For the next two centuries, the town grew in power and prestige, rivaling that of the other great maritime powers of Pisa, Geneva and Venice.  The wealth of Amalfi was such that one medieval writer claimed it to be the richest in gold, silver and fabrics of every sort, boasting a melange of cultures including Arabs, Sicilians, Africans and even Indians.  Amalfi became especially famous for having created one of the first codifications of maritime law, the Amalfitani Tables, accredited by all the maritime nations of the epoch.  These laws regulated the relations between shipmaster and shipmate, and between sailors and merchants.  Not long after, an Amalfitani by the name of Flavio Gioia invented and perfected the compass.  Amalfi also started coining its own gold coins which, resembling those of the Arabs, demonstrated its closeness to the mid-eastern cultures.  It was used throughout the Greek empire, Africa and the Lombard kingdoms.

Downfall and Decadence: or the End of Amalfi History (So Far)

In 1135, Amalfi suffered a horrendous sacking by Pisan mercenaries who had been hired by the city to defend against Norman incursions.  The city never recovered from this defeat.  Two centuries later, an enormous earthquake shattered the area, destroying most of the habitations and submersing the fortifications and maritime docks.  A few years later, the plague arrived, completing the destruction.  Amalfi, once boasting sumptuous palaces ornate with frescoes, marble columns and fountains, with an enormous wealth acquired from all over the world, now became a modest little town eking a living from a traditional economy of fishing, local crafts and agriculture.

But that’s no Lemonade…

One of the most remarkable sights is the terraced gardens above Amalfi filled with lemon trees.  Due to a combination of good soil, fresh sea air and ample sunlight, the Amalfitani lemons are so sweet they can be eaten by the slice, with or without sugar – which explains the local name for the fruit: “pane”, or bread.  These lemons have long been famed throughout Italy.  During the Renaissance, after an angry Pope took away the local bishopric, the wily Amalfitani enticed him with a gift of lemons into reinstating the valued seat.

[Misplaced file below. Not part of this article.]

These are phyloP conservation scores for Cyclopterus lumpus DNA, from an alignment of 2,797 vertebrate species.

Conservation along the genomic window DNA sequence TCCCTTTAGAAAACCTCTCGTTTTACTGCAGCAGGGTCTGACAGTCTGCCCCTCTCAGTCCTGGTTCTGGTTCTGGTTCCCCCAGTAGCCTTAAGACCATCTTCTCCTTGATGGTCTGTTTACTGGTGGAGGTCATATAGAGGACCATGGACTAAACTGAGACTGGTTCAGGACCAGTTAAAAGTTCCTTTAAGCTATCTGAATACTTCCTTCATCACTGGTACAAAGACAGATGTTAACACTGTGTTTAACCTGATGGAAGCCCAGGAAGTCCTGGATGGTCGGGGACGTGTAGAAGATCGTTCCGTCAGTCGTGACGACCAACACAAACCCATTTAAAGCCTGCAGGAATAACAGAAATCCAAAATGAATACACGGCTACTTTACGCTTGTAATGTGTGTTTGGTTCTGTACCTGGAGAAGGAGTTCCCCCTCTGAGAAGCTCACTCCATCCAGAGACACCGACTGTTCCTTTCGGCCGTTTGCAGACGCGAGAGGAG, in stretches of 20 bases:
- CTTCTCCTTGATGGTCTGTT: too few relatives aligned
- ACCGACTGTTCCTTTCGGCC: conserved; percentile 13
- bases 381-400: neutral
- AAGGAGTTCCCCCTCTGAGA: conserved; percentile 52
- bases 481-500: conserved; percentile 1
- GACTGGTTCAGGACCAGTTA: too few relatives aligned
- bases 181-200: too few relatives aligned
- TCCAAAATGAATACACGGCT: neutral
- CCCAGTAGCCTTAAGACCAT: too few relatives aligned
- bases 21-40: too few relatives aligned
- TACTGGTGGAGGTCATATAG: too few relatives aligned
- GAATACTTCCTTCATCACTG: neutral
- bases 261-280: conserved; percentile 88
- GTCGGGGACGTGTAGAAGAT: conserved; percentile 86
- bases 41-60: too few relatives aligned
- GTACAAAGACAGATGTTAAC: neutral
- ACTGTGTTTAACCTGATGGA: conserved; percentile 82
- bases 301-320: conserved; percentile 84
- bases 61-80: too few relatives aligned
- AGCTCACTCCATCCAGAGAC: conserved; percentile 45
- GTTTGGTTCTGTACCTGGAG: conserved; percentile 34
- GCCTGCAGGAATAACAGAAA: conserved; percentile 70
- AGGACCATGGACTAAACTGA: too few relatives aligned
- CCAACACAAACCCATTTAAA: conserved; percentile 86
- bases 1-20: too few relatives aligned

Today, aside from flavoring the delicious local pastries, creams and cakes, the lemons are mainly used in the fabrication of the legendary “Limoncello”, the bright yellow liquor with a stupendous perfume of fresh lemons.  You can visit the “distilleries” (actually, the liquor is made by steeping the rinds in a mixture of sugar and vodka) in the main square of Amalfi, where they’ll let you sample the wares – though you’ll have to settle for tasting out of a plastic cup.  Far better is to enjoy the home production of a newfound Amalfitani friend who, after a scrumptious dinner of fresh local fish, will invariably pull out a bottle of “a little something” and serve it up in a frozen glass.  Looking out over the sparkling blue sea with a burst of sweet lemon sparkling on your tongue, you’re bound to have one of those “Ah! So THIS is what it’s all about” kind of moments…